Google spends big on data centres
Apple Inc. and Google unveiled a rare partnership to add technology to their smartphone platforms that will alert users if they have come into contact with a person with COVID-19. People must opt in to the system, but it has the potential to monitor about a third of the world’s population.
The technology, known as contact-tracing, is designed to curb the spread of the novel coronavirus by telling users they should quarantine or isolate themselves after contact with an infected individual.
The Silicon Valley rivals said on Friday that they are building the technology into their iOS and Android operating systems in two steps. In mid-May, the companies will add the ability for iPhones and Android phones to wirelessly exchange anonymous information via apps run by public health authorities. The companies will also release frameworks for public health apps to manage the functionality.
This means that if a user tests positive for COVID-19, and adds that data to their public health app, users who they came into close proximity with over the previous several days will be notified of their contact. This period could be 14 days, but health agencies can set the time range.
The second step takes longer. In the coming months, both companies will add the technology directly into their operating systems so this contact-tracing software works without having to download an app. Users must opt in, but this approach means many more people can be included. Apple’s iOS and Google’s Android have about 3 billion users between them, over a third of the world’s population.
The pandemic has killed more than 100,000 and infected 1.63 million people. Governments have ordered millions to stay home, sending the global economy into a vicious tailspin. Pressure is building to relax these measures and get the world back to work. Contact-tracing is a key part of this because it can help authorities contain a potential resurgence of the virus as people resume regular activities.
Still, this technology is controversial because it involves sharing sensitive health information from billions of people via mobile devices that are constantly broadcasting their location. Some politicians and regulators have been warning that citizens’ privacy should be protected.
“We caution that actions taken to contain spreading of coronavirus must also preserve the right to privacy held by each and every American,” members of the House Freedom Caucus, a group of conservative Republicans in the House of Representatives, wrote in a letter to U.S. President Donald Trump. “Google’s colossal stores of data on daily movements of Americans, coupled with the might of local, state, and federal governments is an alarming prospect.”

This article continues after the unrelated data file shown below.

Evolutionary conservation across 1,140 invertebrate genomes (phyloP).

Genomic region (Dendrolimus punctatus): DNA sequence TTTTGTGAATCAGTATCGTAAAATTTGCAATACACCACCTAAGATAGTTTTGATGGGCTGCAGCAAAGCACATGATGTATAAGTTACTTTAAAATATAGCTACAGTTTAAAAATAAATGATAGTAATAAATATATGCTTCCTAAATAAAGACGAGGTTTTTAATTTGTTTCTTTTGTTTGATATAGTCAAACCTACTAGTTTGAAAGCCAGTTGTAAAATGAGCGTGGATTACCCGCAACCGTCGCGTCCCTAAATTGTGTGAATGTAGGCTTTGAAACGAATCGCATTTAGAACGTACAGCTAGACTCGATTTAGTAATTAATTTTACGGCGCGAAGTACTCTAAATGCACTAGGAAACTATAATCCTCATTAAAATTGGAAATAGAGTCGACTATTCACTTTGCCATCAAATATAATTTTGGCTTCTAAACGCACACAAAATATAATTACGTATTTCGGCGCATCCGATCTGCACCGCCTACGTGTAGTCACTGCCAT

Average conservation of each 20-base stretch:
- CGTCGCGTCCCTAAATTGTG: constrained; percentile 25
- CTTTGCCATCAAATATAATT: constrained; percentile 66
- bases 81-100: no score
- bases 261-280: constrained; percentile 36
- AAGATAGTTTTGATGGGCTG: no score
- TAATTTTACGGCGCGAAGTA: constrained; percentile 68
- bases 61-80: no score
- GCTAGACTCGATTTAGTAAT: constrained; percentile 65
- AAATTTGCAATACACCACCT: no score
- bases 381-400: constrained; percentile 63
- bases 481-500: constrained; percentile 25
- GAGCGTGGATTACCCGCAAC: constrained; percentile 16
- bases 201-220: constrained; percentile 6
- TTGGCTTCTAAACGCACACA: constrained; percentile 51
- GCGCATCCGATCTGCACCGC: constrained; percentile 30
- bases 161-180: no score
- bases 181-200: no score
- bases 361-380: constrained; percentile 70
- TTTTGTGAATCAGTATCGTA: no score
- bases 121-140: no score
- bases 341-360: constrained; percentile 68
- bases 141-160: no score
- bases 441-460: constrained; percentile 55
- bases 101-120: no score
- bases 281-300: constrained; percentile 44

Apple and Google stressed on Friday that their system preserves users’ privacy. Consent is required and location data is not collected. The technology also won’t notify users who they came into contact with, or where that happened. The companies said they can’t see this data either, and noted that the whole system can be shut down when needed.
Such a close partnership between these longtime rivals is extremely rare. The technology giants have competed in smartphone operating systems, app stores, media services, and voice-recognition technology for years -- while trading barbs over the privacy of each others’ platforms. However, both companies have been under pressure to use their prodigious resources to help fight the pandemic.
“All of us at Apple and Google believe there has never been a more important moment to work together to solve one of the world’s most pressing problems,” the companies said in a joint statement.
Their system uses Bluetooth, a standard way for most mobile devices to communicate with each other. Apple and Google shared a theoretical example to explain how it works.
Two people meet to chat for a few minutes, and in the background via Bluetooth their smartphones exchange anonymous identifiers to register that they have been in contact. These digital keys change every 15 minutes or so and remain on these people’s devices to preserve privacy.
Several days later, one of these individuals is diagnosed with Covid-19. The person enters the results into a health-agency app on their phone. The system then asks for this user’s consent. If granted, the person’s smartphone sends a record of the other mobile devices that have been in close proximity during the previous days. This information is temporarily stored in a remote computer server for about 14 days.
Meanwhile, the other person’s phone checks the server periodically to see if any identifier keys have been associated with a positive Covid-19 diagnosis. The phone downloads all positive keys and matches it anonymously to the key belonging to the individual from the original meeting days earlier. This sends a notification to the other person’s phone with information from health agencies about how to quarantine or self-isolate.
The contact-tracing technology isn’t the first step against COVID-19 for either company. Google launched an information website in March, while Apple has released its own screening tools for iPhone users. Apple has also donated over 20 million masks to health-care workers and has designed face shields, and Verily, a unit of Google parent Alphabet Inc., is running virus-testing sites in some parts of California.
Other organizations are also working on contact-tracing. Researchers at the Massachusetts Institute of Technology earlier this week announced plans for a similar system. Some countries and third-party developers have also tried implementing contact-tracing on phones, but they have faced privacy and connectivity issues that the new system is designed to avoid.